The Met Office NERC Cloud model (MONC) is an atmospheric model that we developed with the Met Office between 2014 and 2016, and I was the main developer of in this period. Since then we have undertook some general maintenance activities on the code-base and also used it as a technology demonstrator. This is now one of the main high-resolution atmospheric models used by the Met Office and UK scientists, and is controlled by a steering group comprising the Met Office, Universities of Leeds and Reading, and NCAS. The code is BSD licenced, and hosted here. An account is required for access to the Met Office science repository, and it is this version we strongly recommend people use, but there is a also a previous version here.
The model provides a Large Eddy Simulation (LES) approach to atmospheric modelling, where Navier–Stokes equations are solved to resolve the most important turbulent features at a specified resolution, with other facets parameterised. This code replaced a previous mode, the Large Eddy Model (LEM) from the 1990s, with the aim of developing an approach that could fully exploit modern supercomputers and leverage modern software engineering techniques. A stencil based code, with 2D domain decomposition, the model enables a step change in scientific capability. For instance the previous model was capable of modelling systems comprising around ten million grid points, whereas MONC routinely handles billions of grid points. This enables larger domains, at higher resolution to be modelled, but also much quicker where runs usingthe LEM that would take many hours or days to complete, now take a couple of hours or less in MONC.
A toolkit for atmospheric science
Written in Fortran 2003, these model have lifetimes of up to thirty years, and an important question was how to enable generations of atmospheric scientists to develop code whilst maintaining overall quality. When one considers that people often want to use the model to explore different phenomena, which requires additional code or coupling with other models, then the ability for different aspects to be isolated from each other is really important. The approach we adopted is illustrated below, where the vast majority of the model is provided as independent, pluggable components, and this diagram illustrates a subset of the components shipped with the model. These are all independent from each other, and using Fortran procedure pointers implement up to three optional callbacks. These callbacks are subroutines that are optionally called on model initialisation, for each timestep, and on model finalisation, with the current state of the simulation provided as a Fortran derived type. Conceptually, the user can select which of these are active, for instance different scientific components for different runs, and furthermore if they wish to replace certain aspects (e.g. a GPU or FPGA implementation of specific functionality), then one just needs to develop their own component, enable it, and disable the existing one.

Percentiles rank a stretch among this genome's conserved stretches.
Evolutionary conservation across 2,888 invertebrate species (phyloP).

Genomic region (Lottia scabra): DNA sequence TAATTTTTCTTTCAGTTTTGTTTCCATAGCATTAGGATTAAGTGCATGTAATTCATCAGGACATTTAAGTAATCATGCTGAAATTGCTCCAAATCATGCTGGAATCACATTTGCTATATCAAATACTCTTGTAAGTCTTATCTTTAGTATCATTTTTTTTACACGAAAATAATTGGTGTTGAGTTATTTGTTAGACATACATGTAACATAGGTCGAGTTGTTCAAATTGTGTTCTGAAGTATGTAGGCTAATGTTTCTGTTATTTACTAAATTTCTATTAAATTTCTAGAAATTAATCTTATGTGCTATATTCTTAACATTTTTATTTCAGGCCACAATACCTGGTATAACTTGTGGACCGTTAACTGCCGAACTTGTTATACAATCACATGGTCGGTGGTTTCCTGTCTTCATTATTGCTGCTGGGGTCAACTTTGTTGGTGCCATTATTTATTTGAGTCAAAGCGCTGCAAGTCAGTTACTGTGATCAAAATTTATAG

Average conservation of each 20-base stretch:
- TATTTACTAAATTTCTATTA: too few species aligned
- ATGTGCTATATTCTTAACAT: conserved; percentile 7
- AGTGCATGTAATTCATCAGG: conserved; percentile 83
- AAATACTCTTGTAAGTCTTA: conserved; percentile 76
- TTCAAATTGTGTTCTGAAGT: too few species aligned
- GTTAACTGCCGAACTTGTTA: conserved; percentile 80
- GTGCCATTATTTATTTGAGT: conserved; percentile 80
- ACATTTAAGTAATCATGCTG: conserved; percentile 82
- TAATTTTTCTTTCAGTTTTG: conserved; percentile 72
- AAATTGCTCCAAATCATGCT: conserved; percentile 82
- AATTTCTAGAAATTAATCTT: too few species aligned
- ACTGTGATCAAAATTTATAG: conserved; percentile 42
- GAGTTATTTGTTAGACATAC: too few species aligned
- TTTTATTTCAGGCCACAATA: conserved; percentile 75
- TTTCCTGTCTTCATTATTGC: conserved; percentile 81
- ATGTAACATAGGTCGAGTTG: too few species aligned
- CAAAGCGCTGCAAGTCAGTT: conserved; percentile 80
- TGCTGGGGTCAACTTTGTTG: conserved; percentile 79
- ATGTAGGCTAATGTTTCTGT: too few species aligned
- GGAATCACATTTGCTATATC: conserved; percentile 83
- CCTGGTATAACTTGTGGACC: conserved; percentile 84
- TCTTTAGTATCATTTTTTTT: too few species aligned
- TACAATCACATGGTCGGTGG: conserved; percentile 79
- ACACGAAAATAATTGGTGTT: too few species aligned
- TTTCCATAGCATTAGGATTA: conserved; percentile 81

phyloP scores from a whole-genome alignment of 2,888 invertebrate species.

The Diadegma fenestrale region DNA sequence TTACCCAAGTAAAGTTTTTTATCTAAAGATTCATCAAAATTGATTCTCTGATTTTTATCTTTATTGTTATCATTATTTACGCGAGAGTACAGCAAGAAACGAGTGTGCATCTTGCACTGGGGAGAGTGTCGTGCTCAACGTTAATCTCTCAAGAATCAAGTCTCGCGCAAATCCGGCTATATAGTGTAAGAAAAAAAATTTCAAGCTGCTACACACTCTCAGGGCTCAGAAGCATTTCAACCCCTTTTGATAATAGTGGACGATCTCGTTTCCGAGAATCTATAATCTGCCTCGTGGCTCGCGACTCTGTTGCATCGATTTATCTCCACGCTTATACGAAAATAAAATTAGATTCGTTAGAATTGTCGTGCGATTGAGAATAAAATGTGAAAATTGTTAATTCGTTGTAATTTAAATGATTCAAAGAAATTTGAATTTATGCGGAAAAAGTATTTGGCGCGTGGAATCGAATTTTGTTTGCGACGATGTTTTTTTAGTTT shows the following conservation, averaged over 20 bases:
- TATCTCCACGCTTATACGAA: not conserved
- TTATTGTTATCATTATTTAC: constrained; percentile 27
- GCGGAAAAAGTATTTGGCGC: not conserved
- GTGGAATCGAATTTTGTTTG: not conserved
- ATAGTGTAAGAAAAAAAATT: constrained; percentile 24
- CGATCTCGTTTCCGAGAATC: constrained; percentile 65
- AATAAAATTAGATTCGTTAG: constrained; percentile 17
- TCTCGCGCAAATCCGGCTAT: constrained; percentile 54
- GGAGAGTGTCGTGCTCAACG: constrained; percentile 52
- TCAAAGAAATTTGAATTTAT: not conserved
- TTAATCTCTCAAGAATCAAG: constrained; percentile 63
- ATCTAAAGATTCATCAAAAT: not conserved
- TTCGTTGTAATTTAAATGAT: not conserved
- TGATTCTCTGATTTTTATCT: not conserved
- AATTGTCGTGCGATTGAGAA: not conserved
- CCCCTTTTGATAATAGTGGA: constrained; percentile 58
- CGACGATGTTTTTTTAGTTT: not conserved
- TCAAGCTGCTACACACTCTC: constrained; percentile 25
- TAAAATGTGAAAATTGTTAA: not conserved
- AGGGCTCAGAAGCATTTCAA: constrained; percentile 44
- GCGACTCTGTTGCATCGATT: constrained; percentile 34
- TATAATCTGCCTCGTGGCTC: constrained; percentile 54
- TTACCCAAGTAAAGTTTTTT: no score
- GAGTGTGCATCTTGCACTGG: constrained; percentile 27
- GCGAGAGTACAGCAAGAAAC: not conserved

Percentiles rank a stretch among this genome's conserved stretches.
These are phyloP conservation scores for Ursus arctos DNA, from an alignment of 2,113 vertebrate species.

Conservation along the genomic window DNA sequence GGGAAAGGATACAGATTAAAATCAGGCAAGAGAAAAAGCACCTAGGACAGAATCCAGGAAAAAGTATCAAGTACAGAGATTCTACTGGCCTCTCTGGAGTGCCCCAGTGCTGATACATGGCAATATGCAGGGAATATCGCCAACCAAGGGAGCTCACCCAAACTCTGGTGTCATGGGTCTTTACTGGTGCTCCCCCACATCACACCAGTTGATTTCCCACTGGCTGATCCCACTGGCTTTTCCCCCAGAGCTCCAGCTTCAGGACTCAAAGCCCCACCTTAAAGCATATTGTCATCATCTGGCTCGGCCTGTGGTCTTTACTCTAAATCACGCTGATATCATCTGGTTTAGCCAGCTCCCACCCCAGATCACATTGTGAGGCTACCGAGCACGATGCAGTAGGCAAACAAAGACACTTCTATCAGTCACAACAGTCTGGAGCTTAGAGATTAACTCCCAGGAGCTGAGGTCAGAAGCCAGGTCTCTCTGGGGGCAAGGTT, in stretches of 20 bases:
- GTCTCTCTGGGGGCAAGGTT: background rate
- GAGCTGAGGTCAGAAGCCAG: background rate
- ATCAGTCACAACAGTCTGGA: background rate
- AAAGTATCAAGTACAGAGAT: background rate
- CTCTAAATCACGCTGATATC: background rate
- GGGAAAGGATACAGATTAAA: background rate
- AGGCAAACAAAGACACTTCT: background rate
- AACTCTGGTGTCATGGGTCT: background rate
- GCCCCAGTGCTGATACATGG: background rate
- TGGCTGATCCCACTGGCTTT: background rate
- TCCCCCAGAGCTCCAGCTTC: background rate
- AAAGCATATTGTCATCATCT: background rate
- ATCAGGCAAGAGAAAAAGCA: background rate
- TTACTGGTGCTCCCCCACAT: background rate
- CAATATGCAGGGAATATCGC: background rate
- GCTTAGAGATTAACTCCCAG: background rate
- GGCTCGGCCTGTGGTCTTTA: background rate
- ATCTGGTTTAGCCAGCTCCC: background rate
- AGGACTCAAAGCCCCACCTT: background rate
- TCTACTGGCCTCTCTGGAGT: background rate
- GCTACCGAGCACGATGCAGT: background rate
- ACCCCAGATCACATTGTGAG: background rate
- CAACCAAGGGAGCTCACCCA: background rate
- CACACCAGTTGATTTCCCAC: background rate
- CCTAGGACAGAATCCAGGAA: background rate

Below the red line in the image above is the model core, which is a small amount of bootstrapping, utility, and component control functionality. Whilst new components can be freely added, the model core is more protected, with the idea being that it provides the underlying mechanism which enables the execution of components and hence all the science that they provide.
A challenge for data analytics
The scientists are not so interested in the prognostic values that are directly generated from the code, but instead higher level information derived from this known as diagnostics. Previous generation models, such as the LEM, would perform a data analytics step inline with computation, typically after calculates have completed for each timestep. This can be very communication heavy, and even with much smaller data sizes, was a source of significant overhead for these older models. Therefore we adopted an in-situ approach, where cores of a processor are shared between computation and data analytics, typically with one data analytics core servicing the other computational cores per NUMA region. These computational cores fire and forget the raw prognostic data to their analytics core, with this then performing analysis and necessary calculations, before writing to file. Whilst there are some frameworks that provide in-situ data handling, such as XIOS, typically these are much more focused around IO, rather than the analysis itself, and furthermore we found that there was no existing technology that could support dynamic timestepping, checkpoint-restart of the data analytics, bit reproducibility, and scaling.